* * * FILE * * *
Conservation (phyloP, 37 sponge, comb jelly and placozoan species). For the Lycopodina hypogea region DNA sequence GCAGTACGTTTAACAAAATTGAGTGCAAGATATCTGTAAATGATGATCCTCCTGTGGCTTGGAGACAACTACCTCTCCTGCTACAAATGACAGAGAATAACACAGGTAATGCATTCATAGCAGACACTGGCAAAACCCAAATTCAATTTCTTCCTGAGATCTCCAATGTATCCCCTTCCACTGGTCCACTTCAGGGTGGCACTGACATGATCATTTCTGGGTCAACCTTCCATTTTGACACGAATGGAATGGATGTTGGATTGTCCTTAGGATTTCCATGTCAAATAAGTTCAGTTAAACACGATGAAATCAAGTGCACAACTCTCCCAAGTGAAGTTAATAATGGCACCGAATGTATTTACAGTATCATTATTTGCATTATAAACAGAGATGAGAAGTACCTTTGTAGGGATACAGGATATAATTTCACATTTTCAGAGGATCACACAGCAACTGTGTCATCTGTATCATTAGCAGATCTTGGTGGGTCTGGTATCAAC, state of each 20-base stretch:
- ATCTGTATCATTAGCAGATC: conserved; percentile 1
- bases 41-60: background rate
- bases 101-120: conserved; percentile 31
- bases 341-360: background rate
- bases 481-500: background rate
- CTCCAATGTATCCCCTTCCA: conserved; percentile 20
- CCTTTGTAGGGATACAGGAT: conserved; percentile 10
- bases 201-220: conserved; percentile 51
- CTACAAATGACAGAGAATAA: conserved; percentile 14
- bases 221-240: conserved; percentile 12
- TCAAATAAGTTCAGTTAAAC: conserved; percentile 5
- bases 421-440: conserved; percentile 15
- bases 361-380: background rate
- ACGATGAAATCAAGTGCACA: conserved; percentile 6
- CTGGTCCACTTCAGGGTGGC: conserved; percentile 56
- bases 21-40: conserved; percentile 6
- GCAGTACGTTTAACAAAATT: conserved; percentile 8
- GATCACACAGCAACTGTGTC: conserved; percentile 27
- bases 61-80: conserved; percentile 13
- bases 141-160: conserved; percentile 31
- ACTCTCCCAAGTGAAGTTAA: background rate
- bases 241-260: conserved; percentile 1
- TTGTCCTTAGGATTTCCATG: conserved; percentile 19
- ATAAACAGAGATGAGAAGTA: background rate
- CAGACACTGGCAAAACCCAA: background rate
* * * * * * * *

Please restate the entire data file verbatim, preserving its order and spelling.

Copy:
Conservation (phyloP, 37 sponge, comb jelly and placozoan species). For the Lycopodina hypogea region DNA sequence GCAGTACGTTTAACAAAATTGAGTGCAAGATATCTGTAAATGATGATCCTCCTGTGGCTTGGAGACAACTACCTCTCCTGCTACAAATGACAGAGAATAACACAGGTAATGCATTCATAGCAGACACTGGCAAAACCCAAATTCAATTTCTTCCTGAGATCTCCAATGTATCCCCTTCCACTGGTCCACTTCAGGGTGGCACTGACATGATCATTTCTGGGTCAACCTTCCATTTTGACACGAATGGAATGGATGTTGGATTGTCCTTAGGATTTCCATGTCAAATAAGTTCAGTTAAACACGATGAAATCAAGTGCACAACTCTCCCAAGTGAAGTTAATAATGGCACCGAATGTATTTACAGTATCATTATTTGCATTATAAACAGAGATGAGAAGTACCTTTGTAGGGATACAGGATATAATTTCACATTTTCAGAGGATCACACAGCAACTGTGTCATCTGTATCATTAGCAGATCTTGGTGGGTCTGGTATCAAC, state of each 20-base stretch:
- ATCTGTATCATTAGCAGATC: conserved; percentile 1
- bases 41-60: background rate
- bases 101-120: conserved; percentile 31
- bases 341-360: background rate
- bases 481-500: background rate
- CTCCAATGTATCCCCTTCCA: conserved; percentile 20
- CCTTTGTAGGGATACAGGAT: conserved; percentile 10
- bases 201-220: conserved; percentile 51
- CTACAAATGACAGAGAATAA: conserved; percentile 14
- bases 221-240: conserved; percentile 12
- TCAAATAAGTTCAGTTAAAC: conserved; percentile 5
- bases 421-440: conserved; percentile 15
- bases 361-380: background rate
- ACGATGAAATCAAGTGCACA: conserved; percentile 6
- CTGGTCCACTTCAGGGTGGC: conserved; percentile 56
- bases 21-40: conserved; percentile 6
- GCAGTACGTTTAACAAAATT: conserved; percentile 8
- GATCACACAGCAACTGTGTC: conserved; percentile 27
- bases 61-80: conserved; percentile 13
- bases 141-160: conserved; percentile 31
- ACTCTCCCAAGTGAAGTTAA: background rate
- bases 241-260: conserved; percentile 1
- TTGTCCTTAGGATTTCCATG: conserved; percentile 19
- ATAAACAGAGATGAGAAGTA: background rate
- CAGACACTGGCAAAACCCAA: background rate